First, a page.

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 01-13-2002, 09:19 Post: 34503
Roger L.



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The TA on the old IH tractors was the "torque amplifier" and was engaged by a hand-pulled lever on the left side of the tractor. I don't know exactly what it did, but if you pulled that lever when you began to bog down then it would lower the gearing about half of a normal shift and somethimes that would be enough to get you going again.
I shudder to remember myself and other kids riding on plows and other drawn implements. I think a lot of that casual attitude came from horse-drawn implements. Hay rakes -referred to as "widow-makers" - were built with a seat for the operator right in front of the tines.






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 01-14-2002, 06:41 Post: 34551
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What ever it was, my cousin got the traction back before he dug himself in and on we plowed. Guess it's obvious I didn't fall off.

I knew TA as 'Teaching Assistant.' That's something I wasn't. Housekeeping in a Veterans Hospital was less miserable than lecturing freshmen--paid better too. Happy to know that it's really 'torque amplifier,' which was probably more useful than teaching assistants anyway.

There sure are a lot of widow-makers in country life. At least the operator seat is behind the blade on a converted horse drawn sickle blade mower that’s used around here. I hadn't thought about it, but I guess the seats were in front of the tines on old back dump rakes--small wonder they were called widow makers. I don't know if those rakes could be set up to operate the trip from a tractor seat like the converted mower was—otherwise turn haying into 2-person operations.

I guess the horsepower was a little smarter when it was really horses. The horsepower mostly took care of itself and left the operator free to operate the implement. With mechanization, the HP definitely got dumber. Now takes one person just to deal with the horses and any spare time leftover go to operating the implements. Maybe that’s why implements had to get fancy and tractors got hydraulics. Horses are smarter than tractors, but then maybe I’m making much of little.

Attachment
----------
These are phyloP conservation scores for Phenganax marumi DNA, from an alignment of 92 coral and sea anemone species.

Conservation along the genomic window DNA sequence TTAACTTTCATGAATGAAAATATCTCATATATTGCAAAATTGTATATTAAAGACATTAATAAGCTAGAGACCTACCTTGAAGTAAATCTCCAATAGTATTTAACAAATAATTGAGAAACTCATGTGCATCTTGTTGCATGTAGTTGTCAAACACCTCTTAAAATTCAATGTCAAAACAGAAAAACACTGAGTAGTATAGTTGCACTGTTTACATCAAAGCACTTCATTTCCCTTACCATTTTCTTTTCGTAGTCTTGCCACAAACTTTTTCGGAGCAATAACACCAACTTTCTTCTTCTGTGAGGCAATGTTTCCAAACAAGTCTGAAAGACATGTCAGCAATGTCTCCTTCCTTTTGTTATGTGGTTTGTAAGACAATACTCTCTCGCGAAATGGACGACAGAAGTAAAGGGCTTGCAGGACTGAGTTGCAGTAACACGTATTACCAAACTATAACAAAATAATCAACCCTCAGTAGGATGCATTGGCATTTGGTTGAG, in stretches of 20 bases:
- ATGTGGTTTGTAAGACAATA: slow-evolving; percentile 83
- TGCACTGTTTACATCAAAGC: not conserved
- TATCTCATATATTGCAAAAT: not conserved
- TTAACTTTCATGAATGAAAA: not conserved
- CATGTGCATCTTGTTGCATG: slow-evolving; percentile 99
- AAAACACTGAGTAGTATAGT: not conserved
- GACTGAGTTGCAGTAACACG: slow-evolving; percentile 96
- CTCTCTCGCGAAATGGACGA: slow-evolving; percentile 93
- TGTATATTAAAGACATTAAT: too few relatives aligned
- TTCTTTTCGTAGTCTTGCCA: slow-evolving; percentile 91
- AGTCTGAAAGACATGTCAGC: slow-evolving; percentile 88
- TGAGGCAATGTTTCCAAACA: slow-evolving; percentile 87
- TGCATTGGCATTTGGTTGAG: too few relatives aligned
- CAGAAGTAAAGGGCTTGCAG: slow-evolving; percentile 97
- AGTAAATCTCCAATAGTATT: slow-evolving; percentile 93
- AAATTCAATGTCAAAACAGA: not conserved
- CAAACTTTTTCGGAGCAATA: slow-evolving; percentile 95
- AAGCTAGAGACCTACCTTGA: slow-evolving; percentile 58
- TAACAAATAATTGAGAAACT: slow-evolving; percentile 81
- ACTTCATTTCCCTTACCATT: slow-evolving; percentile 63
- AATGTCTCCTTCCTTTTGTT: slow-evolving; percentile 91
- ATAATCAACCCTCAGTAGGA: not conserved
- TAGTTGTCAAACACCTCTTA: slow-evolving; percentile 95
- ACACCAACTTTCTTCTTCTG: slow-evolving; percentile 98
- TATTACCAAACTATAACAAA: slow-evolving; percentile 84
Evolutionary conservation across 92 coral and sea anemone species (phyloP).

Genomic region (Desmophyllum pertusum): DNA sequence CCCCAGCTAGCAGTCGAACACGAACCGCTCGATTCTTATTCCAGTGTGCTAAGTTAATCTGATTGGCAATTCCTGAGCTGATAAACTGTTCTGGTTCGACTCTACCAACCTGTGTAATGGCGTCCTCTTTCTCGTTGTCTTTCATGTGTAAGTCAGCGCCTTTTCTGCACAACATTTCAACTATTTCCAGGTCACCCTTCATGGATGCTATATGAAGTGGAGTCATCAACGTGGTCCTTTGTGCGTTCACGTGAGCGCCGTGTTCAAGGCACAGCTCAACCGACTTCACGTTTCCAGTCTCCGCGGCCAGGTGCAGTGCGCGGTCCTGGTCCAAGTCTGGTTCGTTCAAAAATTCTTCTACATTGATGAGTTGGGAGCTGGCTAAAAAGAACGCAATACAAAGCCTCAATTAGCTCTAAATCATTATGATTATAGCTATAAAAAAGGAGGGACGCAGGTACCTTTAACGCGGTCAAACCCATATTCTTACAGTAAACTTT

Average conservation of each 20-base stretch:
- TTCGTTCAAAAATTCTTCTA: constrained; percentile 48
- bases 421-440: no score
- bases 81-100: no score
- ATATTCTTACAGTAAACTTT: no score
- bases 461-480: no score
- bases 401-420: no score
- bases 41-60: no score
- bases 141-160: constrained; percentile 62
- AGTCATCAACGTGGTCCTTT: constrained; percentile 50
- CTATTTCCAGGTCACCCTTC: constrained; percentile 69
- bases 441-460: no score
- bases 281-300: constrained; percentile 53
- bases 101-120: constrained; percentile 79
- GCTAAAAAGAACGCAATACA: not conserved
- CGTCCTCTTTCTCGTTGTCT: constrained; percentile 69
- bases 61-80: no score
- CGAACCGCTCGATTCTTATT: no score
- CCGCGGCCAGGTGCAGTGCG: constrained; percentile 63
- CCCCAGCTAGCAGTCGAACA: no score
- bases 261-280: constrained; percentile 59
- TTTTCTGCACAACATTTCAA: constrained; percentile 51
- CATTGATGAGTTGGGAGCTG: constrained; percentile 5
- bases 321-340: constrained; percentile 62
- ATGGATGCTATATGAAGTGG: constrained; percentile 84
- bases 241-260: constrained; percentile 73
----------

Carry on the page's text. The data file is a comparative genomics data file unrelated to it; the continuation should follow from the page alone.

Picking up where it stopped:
There sure are a lot of widow-makers in country life. Around here in logging country, it's trees in various states that are called widow-makers. Guess that's natural since there are many more timber stands than fields here.






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 01-15-2002, 09:45 Post: 34593
DRankin



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Boy what a great thread! We should call this the compact tractor board for boomers, and it sounds like we be the boomers.
I spent summers on the farm in southern Minnesota in the mid-50’s. Grandpa still used horses to cultivate the soggy bottomland where his John Deere B’s would fear to tread. I have memories of those draft horses pulling a B model out of the mud, where it had buried itself nearly to the axle. They made it seem like child’s play. There was no sweat or strain involved. They just planted those dinner plate sized hooves and pulled it free along with the plow the tractor was dragging. Amazing. Muscle encased in leather straps and wooden crossbars, overpowering iron and steel, rubber and mud, with a quiet easy grace.